Day One 2 customer revolt opens the door for competitors
The journaling app Day One 2 has some very angry customers right now because of the removal of iCloud and DropBox syncing, and that opens the door for a competitor to swoop in and steal some of them away.
Eye on Apple
By Jim Lynch, CIO
If you’ve been following this blog, you know already that the new version of the Day One journaling app (Day One 2) has caused something of a customer revolt in the Mac and iOS App Stores. Many customers have been giving Day One 2 low star ratings and have posted angry reviews, decrying the lack of DropBox and iCloud syncing.
All of this customer anger and dissatisfaction has opened the door for Day One’s competitors, including the folks who develop the Momento journaling app. Momento currently only runs on the iPhone (an iPad version is coming very soon) and there’s no Mac version available or even in development as far as I know.
But if the Momento developers and other Day One competitors have been paying attention, then they know that they now have a chance to swoop in and steal away a certain percentage of Day One’s customer base.
Here’s a screenshot of some of the angry customer reviews of Day One 2 in the iOS app store:
How a competitor can steal some of Day One’s customers
In order to do win over Day One’s customers there are some things that a competitor must do:
1. Their journaling app must run on iOS and OS X. Many people use both platforms so an iOS version simply isn’t enough. If a journaling app doesn’t also run on the Mac, it will probably not have enough appeal to replace Day One for many users.
2. They must include an import tool for Day One journal entries that works smoothly so that Day One customers can easily make the jump to the new journaling app.
3. Any journal app must sync with iCloud, and preferably with DropBox as well. The lack of iCloud and DropBox syncing is what has angered so many Day One customers, so it’s critical that any competitive app work on both sync services if at all possible.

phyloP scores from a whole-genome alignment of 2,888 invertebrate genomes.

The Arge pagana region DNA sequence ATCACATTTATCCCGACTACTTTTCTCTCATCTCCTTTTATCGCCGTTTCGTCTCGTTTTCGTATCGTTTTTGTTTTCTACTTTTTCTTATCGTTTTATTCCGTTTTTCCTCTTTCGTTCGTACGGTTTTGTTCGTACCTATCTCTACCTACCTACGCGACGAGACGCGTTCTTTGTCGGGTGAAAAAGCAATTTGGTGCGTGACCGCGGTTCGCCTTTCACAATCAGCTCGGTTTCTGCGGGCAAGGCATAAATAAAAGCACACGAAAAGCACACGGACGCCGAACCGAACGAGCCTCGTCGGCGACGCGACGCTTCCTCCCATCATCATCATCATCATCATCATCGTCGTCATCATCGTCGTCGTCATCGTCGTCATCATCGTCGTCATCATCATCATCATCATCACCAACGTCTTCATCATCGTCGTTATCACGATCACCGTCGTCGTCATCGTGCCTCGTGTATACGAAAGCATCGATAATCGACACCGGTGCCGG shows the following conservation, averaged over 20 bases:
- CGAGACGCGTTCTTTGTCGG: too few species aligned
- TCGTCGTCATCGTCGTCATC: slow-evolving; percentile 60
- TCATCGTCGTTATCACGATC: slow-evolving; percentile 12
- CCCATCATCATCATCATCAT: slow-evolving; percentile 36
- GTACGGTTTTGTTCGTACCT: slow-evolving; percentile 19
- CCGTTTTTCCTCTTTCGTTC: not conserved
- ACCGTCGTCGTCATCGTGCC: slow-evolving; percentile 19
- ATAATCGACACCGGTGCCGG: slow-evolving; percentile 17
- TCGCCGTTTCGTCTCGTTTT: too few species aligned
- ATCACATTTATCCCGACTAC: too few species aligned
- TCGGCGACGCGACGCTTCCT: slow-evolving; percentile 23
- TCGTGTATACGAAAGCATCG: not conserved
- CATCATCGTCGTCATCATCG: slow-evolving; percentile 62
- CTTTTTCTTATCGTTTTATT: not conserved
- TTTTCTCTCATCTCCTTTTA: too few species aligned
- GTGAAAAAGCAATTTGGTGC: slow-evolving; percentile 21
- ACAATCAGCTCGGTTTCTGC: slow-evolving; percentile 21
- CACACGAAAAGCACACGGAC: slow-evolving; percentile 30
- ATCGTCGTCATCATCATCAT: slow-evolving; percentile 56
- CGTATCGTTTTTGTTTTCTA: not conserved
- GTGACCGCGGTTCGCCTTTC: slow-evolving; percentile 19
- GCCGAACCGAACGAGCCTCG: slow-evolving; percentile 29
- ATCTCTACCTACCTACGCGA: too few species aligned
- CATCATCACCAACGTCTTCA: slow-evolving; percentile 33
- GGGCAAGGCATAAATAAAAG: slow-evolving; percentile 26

Beyond the three things I’ve listed here, all Momento or another developer needs to have is a reasonably good journaling app. It doesn’t need to have a zillion amazing features, it just needs to function well for the folks want to write about their lives.
Will Momento and other journaling app developers go after Day One’s customer base?
Despite the opportunity created by the Day One 2 debacle, it remains to be seen if any of its competitors are paying attention. But there’s never been a better time to snag some of the Day One customer base than there is right now. The Day One developers have been inundated with angry tweets and reviews, so the door quite clearly is open for an alternative journaling app to steal away their customers.
However, this opportunity may not last if the Day One developers come to their senses and add iCloud and DropBox syncing back into their journaling app. If that happens then many of the angry Day One customers (like some in this thread on the Apple subreddit) will probably gravitate over to the new version of Day One and forget their initial anger. So Momento and other developers had better move fast if they want to increase their own base of customers.
It will be very interesting to see how this all unfolds. I doubt very much that the Day One developers will add iCloud or DropBox syncing back into their app anytime soon, or perhaps ever. They seem quite obstinate about moving on from those sync services, so a smart competitor could do very well indeed if it moves quickly to take advantage of the situation.
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